Category Archives: Chicago Booth Advice
April 17, 2013
The waiting game at the end of round 3 is a nail-biter for MBA applicants, whether you’re hoping for an interview invitation or enduring a stretch on a waitlist. Joanna Zisis from the admissions team …
The waiting game at the end of round 3 is a nail-biter for MBA applicants, whether you’re hoping for an interview invitation or enduring a stretch on a waitlist. Joanna Zisis from the admissions team at Chicago Booth School of Business recently shared her tips to help nervous b-school candidates find some serenity during this time of great uncertainty.
1. What’s done is done.
“Don’t dwell on what you could have done better, how you should have included that alternate essay, second guess other offers you may have rejected, or agonize over getting into ”˜the one’,” says Zisis. Keep your eyes on what matters most – choosing a school where you will have a great experience (even if it wasn’t your first choice) and jump-start your future career, she adds. The goal is to focus on what you want your career and life to look like, not just for the next two years, but for the next ten years and beyond, she says.
2. Take care of business.
“Start thinking about how you will break the news to your employer and what strategies you will employ to do that gracefully,” Zisis counsels. She also recommends applicants begin researching the cities where their top business schools are located, and suggests applicants start putting away funds for those expenses. “Most importantly, analyze what you need to take care of at home before your transition begins,” she advises.
3. Cultivate your network.
“You’ve probably met a lot of people while on this MBA journey and that’s a good thing,” Zisis says. “No matter where you and your new acquaintances end up, this is the start of a network filled with like-minded people. Having access to people you met in the MBA search process will yield great friends, partners to exchange ideas with, or potential business colleagues for your entire career.”
4. Dream on.
“No matter what happens, life will go on ”“ and so should you. Keep doing the things you love to do, whether it’s running on the track or developing mobile apps. Start planning your summer as you would normally and make sure to allow time for travel, friends and family,” Zisis urges. “After all, preparing for business school is almost like a second job ”“ you deserve a break!”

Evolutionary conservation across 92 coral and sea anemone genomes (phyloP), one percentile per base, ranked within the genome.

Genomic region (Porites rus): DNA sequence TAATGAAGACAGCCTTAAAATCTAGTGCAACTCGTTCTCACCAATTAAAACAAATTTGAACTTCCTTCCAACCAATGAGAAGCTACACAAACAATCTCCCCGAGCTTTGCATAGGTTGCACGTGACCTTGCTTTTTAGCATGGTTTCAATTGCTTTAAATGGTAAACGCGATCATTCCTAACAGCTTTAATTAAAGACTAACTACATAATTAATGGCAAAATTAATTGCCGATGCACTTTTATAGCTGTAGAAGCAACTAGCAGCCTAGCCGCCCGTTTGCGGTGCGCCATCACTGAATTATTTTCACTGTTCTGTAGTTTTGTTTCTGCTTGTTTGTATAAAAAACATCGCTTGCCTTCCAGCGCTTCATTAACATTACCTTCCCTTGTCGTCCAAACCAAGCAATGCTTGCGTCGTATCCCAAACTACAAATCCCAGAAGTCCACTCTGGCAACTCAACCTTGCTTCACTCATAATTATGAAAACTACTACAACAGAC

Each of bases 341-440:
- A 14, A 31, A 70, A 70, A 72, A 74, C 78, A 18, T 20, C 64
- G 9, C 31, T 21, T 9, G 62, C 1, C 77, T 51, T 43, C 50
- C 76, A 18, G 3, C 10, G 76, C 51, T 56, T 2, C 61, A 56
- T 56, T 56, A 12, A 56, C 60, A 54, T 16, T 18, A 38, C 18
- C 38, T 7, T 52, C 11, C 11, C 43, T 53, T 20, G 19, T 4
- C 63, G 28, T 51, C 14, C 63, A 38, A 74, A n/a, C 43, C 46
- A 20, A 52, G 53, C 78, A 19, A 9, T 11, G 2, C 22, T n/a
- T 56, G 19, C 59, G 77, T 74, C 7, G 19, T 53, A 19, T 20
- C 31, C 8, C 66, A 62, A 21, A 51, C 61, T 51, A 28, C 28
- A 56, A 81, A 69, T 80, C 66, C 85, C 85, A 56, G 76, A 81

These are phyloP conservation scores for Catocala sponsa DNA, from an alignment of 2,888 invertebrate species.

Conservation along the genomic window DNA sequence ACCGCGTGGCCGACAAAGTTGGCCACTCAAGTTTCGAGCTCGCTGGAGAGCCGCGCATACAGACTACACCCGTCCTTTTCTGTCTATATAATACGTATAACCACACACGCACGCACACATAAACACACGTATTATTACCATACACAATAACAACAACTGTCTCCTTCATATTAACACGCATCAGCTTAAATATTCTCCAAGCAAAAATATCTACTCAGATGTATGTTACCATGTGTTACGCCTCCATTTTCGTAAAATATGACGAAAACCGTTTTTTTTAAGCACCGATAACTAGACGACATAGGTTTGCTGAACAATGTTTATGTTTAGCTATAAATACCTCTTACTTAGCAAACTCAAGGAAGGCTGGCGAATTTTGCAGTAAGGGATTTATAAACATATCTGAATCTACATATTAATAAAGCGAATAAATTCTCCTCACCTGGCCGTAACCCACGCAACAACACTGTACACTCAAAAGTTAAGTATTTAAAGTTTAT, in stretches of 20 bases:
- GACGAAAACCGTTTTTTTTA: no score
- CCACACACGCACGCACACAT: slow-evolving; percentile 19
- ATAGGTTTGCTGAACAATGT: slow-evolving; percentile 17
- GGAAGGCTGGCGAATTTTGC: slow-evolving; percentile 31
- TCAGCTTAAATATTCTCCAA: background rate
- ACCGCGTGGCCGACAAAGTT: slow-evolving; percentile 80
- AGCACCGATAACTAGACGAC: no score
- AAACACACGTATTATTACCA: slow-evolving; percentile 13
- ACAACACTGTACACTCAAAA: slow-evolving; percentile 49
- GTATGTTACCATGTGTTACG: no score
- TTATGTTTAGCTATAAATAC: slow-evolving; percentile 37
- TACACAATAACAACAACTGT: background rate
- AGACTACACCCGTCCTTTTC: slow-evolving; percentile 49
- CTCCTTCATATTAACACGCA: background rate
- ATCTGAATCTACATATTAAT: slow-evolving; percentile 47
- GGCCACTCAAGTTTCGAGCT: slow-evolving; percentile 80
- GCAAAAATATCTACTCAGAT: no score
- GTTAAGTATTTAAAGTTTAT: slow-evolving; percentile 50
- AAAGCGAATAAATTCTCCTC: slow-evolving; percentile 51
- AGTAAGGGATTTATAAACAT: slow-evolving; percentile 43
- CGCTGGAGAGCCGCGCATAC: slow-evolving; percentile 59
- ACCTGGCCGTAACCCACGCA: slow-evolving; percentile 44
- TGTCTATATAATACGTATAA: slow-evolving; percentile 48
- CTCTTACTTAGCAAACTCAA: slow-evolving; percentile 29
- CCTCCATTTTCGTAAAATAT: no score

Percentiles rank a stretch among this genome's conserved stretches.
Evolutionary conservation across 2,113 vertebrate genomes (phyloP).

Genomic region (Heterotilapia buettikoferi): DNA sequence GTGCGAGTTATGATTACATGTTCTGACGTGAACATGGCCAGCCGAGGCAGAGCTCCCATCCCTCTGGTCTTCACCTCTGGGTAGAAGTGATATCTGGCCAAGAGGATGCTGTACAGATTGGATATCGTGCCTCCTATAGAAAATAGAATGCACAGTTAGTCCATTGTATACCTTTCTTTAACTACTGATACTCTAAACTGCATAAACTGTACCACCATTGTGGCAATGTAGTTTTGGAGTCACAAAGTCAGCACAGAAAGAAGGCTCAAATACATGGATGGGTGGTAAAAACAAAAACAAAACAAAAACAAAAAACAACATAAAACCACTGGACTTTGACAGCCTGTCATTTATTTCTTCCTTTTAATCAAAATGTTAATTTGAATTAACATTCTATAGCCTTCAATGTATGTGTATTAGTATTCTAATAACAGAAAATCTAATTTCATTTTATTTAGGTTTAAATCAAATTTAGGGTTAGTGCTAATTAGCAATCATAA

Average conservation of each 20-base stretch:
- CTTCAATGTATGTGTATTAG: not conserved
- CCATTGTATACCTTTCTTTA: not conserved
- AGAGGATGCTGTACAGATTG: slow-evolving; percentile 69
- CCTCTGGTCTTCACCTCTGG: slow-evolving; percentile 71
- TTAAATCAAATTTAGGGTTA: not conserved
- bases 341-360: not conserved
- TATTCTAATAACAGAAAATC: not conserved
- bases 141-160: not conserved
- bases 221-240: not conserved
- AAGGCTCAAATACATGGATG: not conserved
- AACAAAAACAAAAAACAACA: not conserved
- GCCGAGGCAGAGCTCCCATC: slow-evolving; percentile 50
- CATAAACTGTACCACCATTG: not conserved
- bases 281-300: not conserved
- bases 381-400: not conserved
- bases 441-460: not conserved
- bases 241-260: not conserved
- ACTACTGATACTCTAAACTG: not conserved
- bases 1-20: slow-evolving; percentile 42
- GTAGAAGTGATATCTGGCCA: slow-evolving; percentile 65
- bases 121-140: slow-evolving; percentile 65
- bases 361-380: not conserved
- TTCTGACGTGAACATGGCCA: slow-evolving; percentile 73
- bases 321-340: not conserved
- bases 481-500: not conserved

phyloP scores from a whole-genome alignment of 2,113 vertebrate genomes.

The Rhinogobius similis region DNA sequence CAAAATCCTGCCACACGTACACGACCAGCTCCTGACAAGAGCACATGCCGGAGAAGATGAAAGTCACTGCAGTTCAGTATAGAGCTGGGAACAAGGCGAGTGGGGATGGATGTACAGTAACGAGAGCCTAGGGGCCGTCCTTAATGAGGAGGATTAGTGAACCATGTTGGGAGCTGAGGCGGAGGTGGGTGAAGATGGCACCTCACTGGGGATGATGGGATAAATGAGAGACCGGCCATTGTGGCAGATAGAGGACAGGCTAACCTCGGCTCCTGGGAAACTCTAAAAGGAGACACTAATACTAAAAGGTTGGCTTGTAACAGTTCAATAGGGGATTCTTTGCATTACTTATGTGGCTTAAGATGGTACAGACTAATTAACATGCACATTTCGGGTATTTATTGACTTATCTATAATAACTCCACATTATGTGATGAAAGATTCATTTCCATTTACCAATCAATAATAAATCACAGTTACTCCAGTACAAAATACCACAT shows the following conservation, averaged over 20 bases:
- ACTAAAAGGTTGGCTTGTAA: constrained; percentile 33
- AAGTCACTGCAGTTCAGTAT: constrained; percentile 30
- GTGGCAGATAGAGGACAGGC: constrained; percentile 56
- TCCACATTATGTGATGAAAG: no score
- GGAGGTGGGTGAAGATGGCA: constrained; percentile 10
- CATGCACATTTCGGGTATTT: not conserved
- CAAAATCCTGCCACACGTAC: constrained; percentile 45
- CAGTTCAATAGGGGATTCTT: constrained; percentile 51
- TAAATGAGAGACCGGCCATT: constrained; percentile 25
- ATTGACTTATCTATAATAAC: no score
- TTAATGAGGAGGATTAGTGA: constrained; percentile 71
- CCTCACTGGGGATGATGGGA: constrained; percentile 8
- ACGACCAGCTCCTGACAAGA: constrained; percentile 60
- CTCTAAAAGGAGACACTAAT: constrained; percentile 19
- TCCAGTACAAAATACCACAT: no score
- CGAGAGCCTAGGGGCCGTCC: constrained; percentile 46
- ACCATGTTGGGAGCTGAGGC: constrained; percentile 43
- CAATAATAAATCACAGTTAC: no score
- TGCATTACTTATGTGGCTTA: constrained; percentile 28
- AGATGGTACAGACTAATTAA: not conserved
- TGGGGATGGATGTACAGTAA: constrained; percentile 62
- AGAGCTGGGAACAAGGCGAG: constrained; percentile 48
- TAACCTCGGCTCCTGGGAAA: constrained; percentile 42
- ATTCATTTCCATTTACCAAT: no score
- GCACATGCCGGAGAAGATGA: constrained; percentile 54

Time will soon tell whether the future for R3 applicants will include b-school in the fall, or another year in the workforce. The key now is to try to find satisfaction in having managed the application process and all it entails, and focus on the many opportunities to get to know yourself better that this journey has provided.
March 8, 2013
With just about four weeks to go until the April 4th round three deadline, Kurt Ahlm, associate dean of student recruitment and admissions at Chicago Booth School of Business, took to the Booth Insider Blog …
With just about four weeks to go until the April 4th round three deadline, Kurt Ahlm, associate dean of student recruitment and admissions at Chicago Booth School of Business, took to the Booth Insider Blog Thursday to address some common questions—and concerns—that late-round applicants have.
While Round Three is more competitive due to fewer slots available, Ahlm notes they are still continuing to shape their class and are looking for applicants who would be vibrant additions to the Booth community. If you’re wondering whether it’s better to apply now or wait until next year, remember the advice of all programs: it’s better to apply when you can submit the best possible application.
The key is to submit an application that best represents who you are, and clearly communicates your goals for pursuing an MBA. The Admissions Committee can tell when an application has been rushed, says Ahlm, so take your time and make sure you have an application strategy in place that leverages each aspect of your application to tell your story.
“Don’t use the opportunity to reapply a few months later as a back-up plan,” Ahlm cautions.
Chicago Booth also calms concerns of international students in this post, explaining that there will be ample time to process visas for Round Three applicants. Applying earlier makes life easier, but since round three decisions are released in mid-May and orientation doesn’t begin until the first week of September, international students will have enough time to process their visas throughout the summer.
If Chicago Booth is one of your top choices, and you’ve put together a strong, thoughtful, and engaging application, then go for it, says Ahlm. “We are continually seeking those who exhibit a strong fit with Booth and who we believe will be active members within our community ”“ and those applicants apply in every round.”
If you’re looking for clear examples of how to address the essay questions, check out our Chicago Booth MBA essay tips post for guidance on how to successfully convey your professional and personal stories. And for insight into the interview process, read this recent post with advice from Chicago Booth interviewers.
February 13, 2013
Many blog posts offer interview tips from the admissions committee’s point of view, but today’s post from the Booth Insider blog at the Chicago Booth School of Business shares feedback straight from the Admissions Fellows …